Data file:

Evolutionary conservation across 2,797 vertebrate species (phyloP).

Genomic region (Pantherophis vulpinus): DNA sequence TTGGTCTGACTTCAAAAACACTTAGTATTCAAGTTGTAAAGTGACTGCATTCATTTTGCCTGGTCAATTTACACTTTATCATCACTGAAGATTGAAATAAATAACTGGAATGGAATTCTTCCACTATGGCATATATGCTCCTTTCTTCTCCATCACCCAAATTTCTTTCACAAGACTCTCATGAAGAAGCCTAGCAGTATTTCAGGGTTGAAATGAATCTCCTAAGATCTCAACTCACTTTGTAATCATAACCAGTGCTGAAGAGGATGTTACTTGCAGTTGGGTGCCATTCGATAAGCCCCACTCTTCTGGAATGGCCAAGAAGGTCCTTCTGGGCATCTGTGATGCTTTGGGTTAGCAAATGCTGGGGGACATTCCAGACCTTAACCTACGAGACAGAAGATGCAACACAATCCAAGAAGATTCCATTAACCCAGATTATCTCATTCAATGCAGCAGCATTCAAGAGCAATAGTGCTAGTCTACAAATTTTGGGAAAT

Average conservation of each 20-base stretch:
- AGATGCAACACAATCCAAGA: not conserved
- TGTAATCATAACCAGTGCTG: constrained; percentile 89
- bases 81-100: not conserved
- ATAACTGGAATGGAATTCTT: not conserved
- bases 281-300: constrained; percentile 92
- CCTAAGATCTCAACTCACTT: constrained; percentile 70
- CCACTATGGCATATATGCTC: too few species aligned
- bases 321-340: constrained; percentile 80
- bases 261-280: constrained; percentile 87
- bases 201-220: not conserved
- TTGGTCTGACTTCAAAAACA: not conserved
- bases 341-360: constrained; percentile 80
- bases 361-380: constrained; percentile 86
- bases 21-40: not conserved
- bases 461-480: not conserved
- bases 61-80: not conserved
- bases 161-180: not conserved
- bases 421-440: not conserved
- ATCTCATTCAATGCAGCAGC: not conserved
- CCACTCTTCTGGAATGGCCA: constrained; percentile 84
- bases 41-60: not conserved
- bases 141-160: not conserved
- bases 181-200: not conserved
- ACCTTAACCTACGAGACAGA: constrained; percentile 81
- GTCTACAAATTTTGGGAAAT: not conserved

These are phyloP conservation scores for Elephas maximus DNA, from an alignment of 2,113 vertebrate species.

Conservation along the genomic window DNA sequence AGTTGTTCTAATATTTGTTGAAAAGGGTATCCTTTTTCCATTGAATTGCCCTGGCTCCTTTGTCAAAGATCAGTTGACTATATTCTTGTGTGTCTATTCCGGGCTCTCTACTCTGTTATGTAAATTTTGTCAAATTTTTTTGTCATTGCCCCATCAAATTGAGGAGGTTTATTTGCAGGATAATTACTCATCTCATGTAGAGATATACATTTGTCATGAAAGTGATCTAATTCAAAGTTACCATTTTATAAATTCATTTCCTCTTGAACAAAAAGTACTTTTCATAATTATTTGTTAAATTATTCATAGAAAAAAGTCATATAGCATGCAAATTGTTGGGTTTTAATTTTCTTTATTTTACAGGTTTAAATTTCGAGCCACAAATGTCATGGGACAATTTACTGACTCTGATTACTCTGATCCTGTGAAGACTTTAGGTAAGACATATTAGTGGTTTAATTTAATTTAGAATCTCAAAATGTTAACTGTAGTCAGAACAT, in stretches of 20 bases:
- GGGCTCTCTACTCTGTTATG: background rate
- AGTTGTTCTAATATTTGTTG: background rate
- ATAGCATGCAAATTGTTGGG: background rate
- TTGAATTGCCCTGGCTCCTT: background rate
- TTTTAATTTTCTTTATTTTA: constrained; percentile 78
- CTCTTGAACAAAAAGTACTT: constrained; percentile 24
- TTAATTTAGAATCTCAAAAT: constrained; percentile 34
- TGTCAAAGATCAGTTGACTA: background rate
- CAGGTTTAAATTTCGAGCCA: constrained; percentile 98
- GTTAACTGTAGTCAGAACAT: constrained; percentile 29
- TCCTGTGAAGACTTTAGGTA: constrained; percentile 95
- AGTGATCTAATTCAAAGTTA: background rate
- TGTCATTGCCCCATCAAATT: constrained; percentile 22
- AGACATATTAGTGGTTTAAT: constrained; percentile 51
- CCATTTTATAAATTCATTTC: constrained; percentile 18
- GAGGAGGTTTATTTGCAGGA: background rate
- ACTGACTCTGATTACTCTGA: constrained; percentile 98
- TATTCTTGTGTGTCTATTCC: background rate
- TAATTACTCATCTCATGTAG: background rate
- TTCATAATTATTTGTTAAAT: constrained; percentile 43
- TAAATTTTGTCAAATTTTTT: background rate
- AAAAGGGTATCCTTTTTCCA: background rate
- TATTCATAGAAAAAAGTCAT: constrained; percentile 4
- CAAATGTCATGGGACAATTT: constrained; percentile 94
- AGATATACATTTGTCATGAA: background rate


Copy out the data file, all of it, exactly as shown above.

Evolutionary conservation across 2,797 vertebrate species (phyloP).

Genomic region (Pantherophis vulpinus): DNA sequence TTGGTCTGACTTCAAAAACACTTAGTATTCAAGTTGTAAAGTGACTGCATTCATTTTGCCTGGTCAATTTACACTTTATCATCACTGAAGATTGAAATAAATAACTGGAATGGAATTCTTCCACTATGGCATATATGCTCCTTTCTTCTCCATCACCCAAATTTCTTTCACAAGACTCTCATGAAGAAGCCTAGCAGTATTTCAGGGTTGAAATGAATCTCCTAAGATCTCAACTCACTTTGTAATCATAACCAGTGCTGAAGAGGATGTTACTTGCAGTTGGGTGCCATTCGATAAGCCCCACTCTTCTGGAATGGCCAAGAAGGTCCTTCTGGGCATCTGTGATGCTTTGGGTTAGCAAATGCTGGGGGACATTCCAGACCTTAACCTACGAGACAGAAGATGCAACACAATCCAAGAAGATTCCATTAACCCAGATTATCTCATTCAATGCAGCAGCATTCAAGAGCAATAGTGCTAGTCTACAAATTTTGGGAAAT

Average conservation of each 20-base stretch:
- AGATGCAACACAATCCAAGA: not conserved
- TGTAATCATAACCAGTGCTG: constrained; percentile 89
- bases 81-100: not conserved
- ATAACTGGAATGGAATTCTT: not conserved
- bases 281-300: constrained; percentile 92
- CCTAAGATCTCAACTCACTT: constrained; percentile 70
- CCACTATGGCATATATGCTC: too few species aligned
- bases 321-340: constrained; percentile 80
- bases 261-280: constrained; percentile 87
- bases 201-220: not conserved
- TTGGTCTGACTTCAAAAACA: not conserved
- bases 341-360: constrained; percentile 80
- bases 361-380: constrained; percentile 86
- bases 21-40: not conserved
- bases 461-480: not conserved
- bases 61-80: not conserved
- bases 161-180: not conserved
- bases 421-440: not conserved
- ATCTCATTCAATGCAGCAGC: not conserved
- CCACTCTTCTGGAATGGCCA: constrained; percentile 84
- bases 41-60: not conserved
- bases 141-160: not conserved
- bases 181-200: not conserved
- ACCTTAACCTACGAGACAGA: constrained; percentile 81
- GTCTACAAATTTTGGGAAAT: not conserved

These are phyloP conservation scores for Elephas maximus DNA, from an alignment of 2,113 vertebrate species.

Conservation along the genomic window DNA sequence AGTTGTTCTAATATTTGTTGAAAAGGGTATCCTTTTTCCATTGAATTGCCCTGGCTCCTTTGTCAAAGATCAGTTGACTATATTCTTGTGTGTCTATTCCGGGCTCTCTACTCTGTTATGTAAATTTTGTCAAATTTTTTTGTCATTGCCCCATCAAATTGAGGAGGTTTATTTGCAGGATAATTACTCATCTCATGTAGAGATATACATTTGTCATGAAAGTGATCTAATTCAAAGTTACCATTTTATAAATTCATTTCCTCTTGAACAAAAAGTACTTTTCATAATTATTTGTTAAATTATTCATAGAAAAAAGTCATATAGCATGCAAATTGTTGGGTTTTAATTTTCTTTATTTTACAGGTTTAAATTTCGAGCCACAAATGTCATGGGACAATTTACTGACTCTGATTACTCTGATCCTGTGAAGACTTTAGGTAAGACATATTAGTGGTTTAATTTAATTTAGAATCTCAAAATGTTAACTGTAGTCAGAACAT, in stretches of 20 bases:
- GGGCTCTCTACTCTGTTATG: background rate
- AGTTGTTCTAATATTTGTTG: background rate
- ATAGCATGCAAATTGTTGGG: background rate
- TTGAATTGCCCTGGCTCCTT: background rate
- TTTTAATTTTCTTTATTTTA: constrained; percentile 78
- CTCTTGAACAAAAAGTACTT: constrained; percentile 24
- TTAATTTAGAATCTCAAAAT: constrained; percentile 34
- TGTCAAAGATCAGTTGACTA: background rate
- CAGGTTTAAATTTCGAGCCA: constrained; percentile 98
- GTTAACTGTAGTCAGAACAT: constrained; percentile 29
- TCCTGTGAAGACTTTAGGTA: constrained; percentile 95
- AGTGATCTAATTCAAAGTTA: background rate
- TGTCATTGCCCCATCAAATT: constrained; percentile 22
- AGACATATTAGTGGTTTAAT: constrained; percentile 51
- CCATTTTATAAATTCATTTC: constrained; percentile 18
- GAGGAGGTTTATTTGCAGGA: background rate
- ACTGACTCTGATTACTCTGA: constrained; percentile 98
- TATTCTTGTGTGTCTATTCC: background rate
- TAATTACTCATCTCATGTAG: background rate
- TTCATAATTATTTGTTAAAT: constrained; percentile 43
- TAAATTTTGTCAAATTTTTT: background rate
- AAAAGGGTATCCTTTTTCCA: background rate
- TATTCATAGAAAAAAGTCAT: constrained; percentile 4
- CAAATGTCATGGGACAATTT: constrained; percentile 94
- AGATATACATTTGTCATGAA: background rate